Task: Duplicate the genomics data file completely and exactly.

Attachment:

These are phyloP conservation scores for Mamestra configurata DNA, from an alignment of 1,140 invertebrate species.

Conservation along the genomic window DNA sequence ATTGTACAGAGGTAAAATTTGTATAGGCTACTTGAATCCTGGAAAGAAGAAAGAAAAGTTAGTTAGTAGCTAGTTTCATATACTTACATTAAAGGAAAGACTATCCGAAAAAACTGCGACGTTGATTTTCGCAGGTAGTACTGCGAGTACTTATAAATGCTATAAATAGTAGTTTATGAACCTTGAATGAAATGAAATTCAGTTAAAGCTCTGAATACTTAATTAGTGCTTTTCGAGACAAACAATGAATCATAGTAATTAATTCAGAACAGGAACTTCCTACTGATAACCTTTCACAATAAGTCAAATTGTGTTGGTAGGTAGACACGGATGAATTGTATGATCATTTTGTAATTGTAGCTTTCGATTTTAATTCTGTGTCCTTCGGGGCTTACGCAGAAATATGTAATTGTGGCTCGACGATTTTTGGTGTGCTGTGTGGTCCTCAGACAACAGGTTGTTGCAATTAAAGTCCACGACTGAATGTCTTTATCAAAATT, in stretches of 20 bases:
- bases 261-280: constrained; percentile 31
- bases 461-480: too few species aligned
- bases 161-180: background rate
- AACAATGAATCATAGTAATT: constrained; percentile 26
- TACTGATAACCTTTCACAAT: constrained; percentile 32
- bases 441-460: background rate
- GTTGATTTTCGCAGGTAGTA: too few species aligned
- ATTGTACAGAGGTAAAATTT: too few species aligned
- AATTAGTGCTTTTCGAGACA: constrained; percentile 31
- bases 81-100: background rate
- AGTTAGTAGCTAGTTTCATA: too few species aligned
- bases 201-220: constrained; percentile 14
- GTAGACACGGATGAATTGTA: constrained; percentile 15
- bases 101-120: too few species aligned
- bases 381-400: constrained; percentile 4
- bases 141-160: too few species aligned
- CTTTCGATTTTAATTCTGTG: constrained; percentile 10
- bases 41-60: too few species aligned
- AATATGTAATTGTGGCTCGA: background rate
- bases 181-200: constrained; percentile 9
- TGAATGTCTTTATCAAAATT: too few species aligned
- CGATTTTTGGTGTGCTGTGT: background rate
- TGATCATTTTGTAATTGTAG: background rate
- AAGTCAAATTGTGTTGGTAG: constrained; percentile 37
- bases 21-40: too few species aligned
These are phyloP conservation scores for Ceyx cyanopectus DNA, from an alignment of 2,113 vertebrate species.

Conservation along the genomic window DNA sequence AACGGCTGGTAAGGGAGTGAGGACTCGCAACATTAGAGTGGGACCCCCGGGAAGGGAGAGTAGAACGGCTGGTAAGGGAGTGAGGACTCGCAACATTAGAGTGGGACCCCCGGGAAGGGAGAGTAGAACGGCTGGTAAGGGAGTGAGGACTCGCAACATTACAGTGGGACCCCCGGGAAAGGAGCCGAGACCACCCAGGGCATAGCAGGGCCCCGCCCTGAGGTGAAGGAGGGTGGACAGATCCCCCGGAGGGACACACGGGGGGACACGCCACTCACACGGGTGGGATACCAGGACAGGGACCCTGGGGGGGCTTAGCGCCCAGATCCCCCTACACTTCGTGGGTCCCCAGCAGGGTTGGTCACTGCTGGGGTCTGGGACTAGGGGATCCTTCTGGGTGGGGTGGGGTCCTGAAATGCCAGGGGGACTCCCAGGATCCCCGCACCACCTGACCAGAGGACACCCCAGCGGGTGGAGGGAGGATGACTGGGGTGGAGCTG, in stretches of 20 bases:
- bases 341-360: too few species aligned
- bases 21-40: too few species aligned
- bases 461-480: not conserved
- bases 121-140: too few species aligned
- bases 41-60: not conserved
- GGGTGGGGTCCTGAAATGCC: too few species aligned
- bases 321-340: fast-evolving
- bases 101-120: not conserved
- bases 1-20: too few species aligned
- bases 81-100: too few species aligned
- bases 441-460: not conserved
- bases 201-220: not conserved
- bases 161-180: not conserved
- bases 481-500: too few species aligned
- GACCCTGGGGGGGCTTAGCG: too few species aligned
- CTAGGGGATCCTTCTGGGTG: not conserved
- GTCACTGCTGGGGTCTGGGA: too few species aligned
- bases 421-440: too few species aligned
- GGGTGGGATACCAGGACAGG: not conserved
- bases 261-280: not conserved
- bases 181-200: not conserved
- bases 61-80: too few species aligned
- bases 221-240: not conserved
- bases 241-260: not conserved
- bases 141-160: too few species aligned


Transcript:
These are phyloP conservation scores for Mamestra configurata DNA, from an alignment of 1,140 invertebrate species.

Conservation along the genomic window DNA sequence ATTGTACAGAGGTAAAATTTGTATAGGCTACTTGAATCCTGGAAAGAAGAAAGAAAAGTTAGTTAGTAGCTAGTTTCATATACTTACATTAAAGGAAAGACTATCCGAAAAAACTGCGACGTTGATTTTCGCAGGTAGTACTGCGAGTACTTATAAATGCTATAAATAGTAGTTTATGAACCTTGAATGAAATGAAATTCAGTTAAAGCTCTGAATACTTAATTAGTGCTTTTCGAGACAAACAATGAATCATAGTAATTAATTCAGAACAGGAACTTCCTACTGATAACCTTTCACAATAAGTCAAATTGTGTTGGTAGGTAGACACGGATGAATTGTATGATCATTTTGTAATTGTAGCTTTCGATTTTAATTCTGTGTCCTTCGGGGCTTACGCAGAAATATGTAATTGTGGCTCGACGATTTTTGGTGTGCTGTGTGGTCCTCAGACAACAGGTTGTTGCAATTAAAGTCCACGACTGAATGTCTTTATCAAAATT, in stretches of 20 bases:
- bases 261-280: constrained; percentile 31
- bases 461-480: too few species aligned
- bases 161-180: background rate
- AACAATGAATCATAGTAATT: constrained; percentile 26
- TACTGATAACCTTTCACAAT: constrained; percentile 32
- bases 441-460: background rate
- GTTGATTTTCGCAGGTAGTA: too few species aligned
- ATTGTACAGAGGTAAAATTT: too few species aligned
- AATTAGTGCTTTTCGAGACA: constrained; percentile 31
- bases 81-100: background rate
- AGTTAGTAGCTAGTTTCATA: too few species aligned
- bases 201-220: constrained; percentile 14
- GTAGACACGGATGAATTGTA: constrained; percentile 15
- bases 101-120: too few species aligned
- bases 381-400: constrained; percentile 4
- bases 141-160: too few species aligned
- CTTTCGATTTTAATTCTGTG: constrained; percentile 10
- bases 41-60: too few species aligned
- AATATGTAATTGTGGCTCGA: background rate
- bases 181-200: constrained; percentile 9
- TGAATGTCTTTATCAAAATT: too few species aligned
- CGATTTTTGGTGTGCTGTGT: background rate
- TGATCATTTTGTAATTGTAG: background rate
- AAGTCAAATTGTGTTGGTAG: constrained; percentile 37
- bases 21-40: too few species aligned
These are phyloP conservation scores for Ceyx cyanopectus DNA, from an alignment of 2,113 vertebrate species.

Conservation along the genomic window DNA sequence AACGGCTGGTAAGGGAGTGAGGACTCGCAACATTAGAGTGGGACCCCCGGGAAGGGAGAGTAGAACGGCTGGTAAGGGAGTGAGGACTCGCAACATTAGAGTGGGACCCCCGGGAAGGGAGAGTAGAACGGCTGGTAAGGGAGTGAGGACTCGCAACATTACAGTGGGACCCCCGGGAAAGGAGCCGAGACCACCCAGGGCATAGCAGGGCCCCGCCCTGAGGTGAAGGAGGGTGGACAGATCCCCCGGAGGGACACACGGGGGGACACGCCACTCACACGGGTGGGATACCAGGACAGGGACCCTGGGGGGGCTTAGCGCCCAGATCCCCCTACACTTCGTGGGTCCCCAGCAGGGTTGGTCACTGCTGGGGTCTGGGACTAGGGGATCCTTCTGGGTGGGGTGGGGTCCTGAAATGCCAGGGGGACTCCCAGGATCCCCGCACCACCTGACCAGAGGACACCCCAGCGGGTGGAGGGAGGATGACTGGGGTGGAGCTG, in stretches of 20 bases:
- bases 341-360: too few species aligned
- bases 21-40: too few species aligned
- bases 461-480: not conserved
- bases 121-140: too few species aligned
- bases 41-60: not conserved
- GGGTGGGGTCCTGAAATGCC: too few species aligned
- bases 321-340: fast-evolving
- bases 101-120: not conserved
- bases 1-20: too few species aligned
- bases 81-100: too few species aligned
- bases 441-460: not conserved
- bases 201-220: not conserved
- bases 161-180: not conserved
- bases 481-500: too few species aligned
- GACCCTGGGGGGGCTTAGCG: too few species aligned
- CTAGGGGATCCTTCTGGGTG: not conserved
- GTCACTGCTGGGGTCTGGGA: too few species aligned
- bases 421-440: too few species aligned
- GGGTGGGATACCAGGACAGG: not conserved
- bases 261-280: not conserved
- bases 181-200: not conserved
- bases 61-80: too few species aligned
- bases 221-240: not conserved
- bases 241-260: not conserved
- bases 141-160: too few species aligned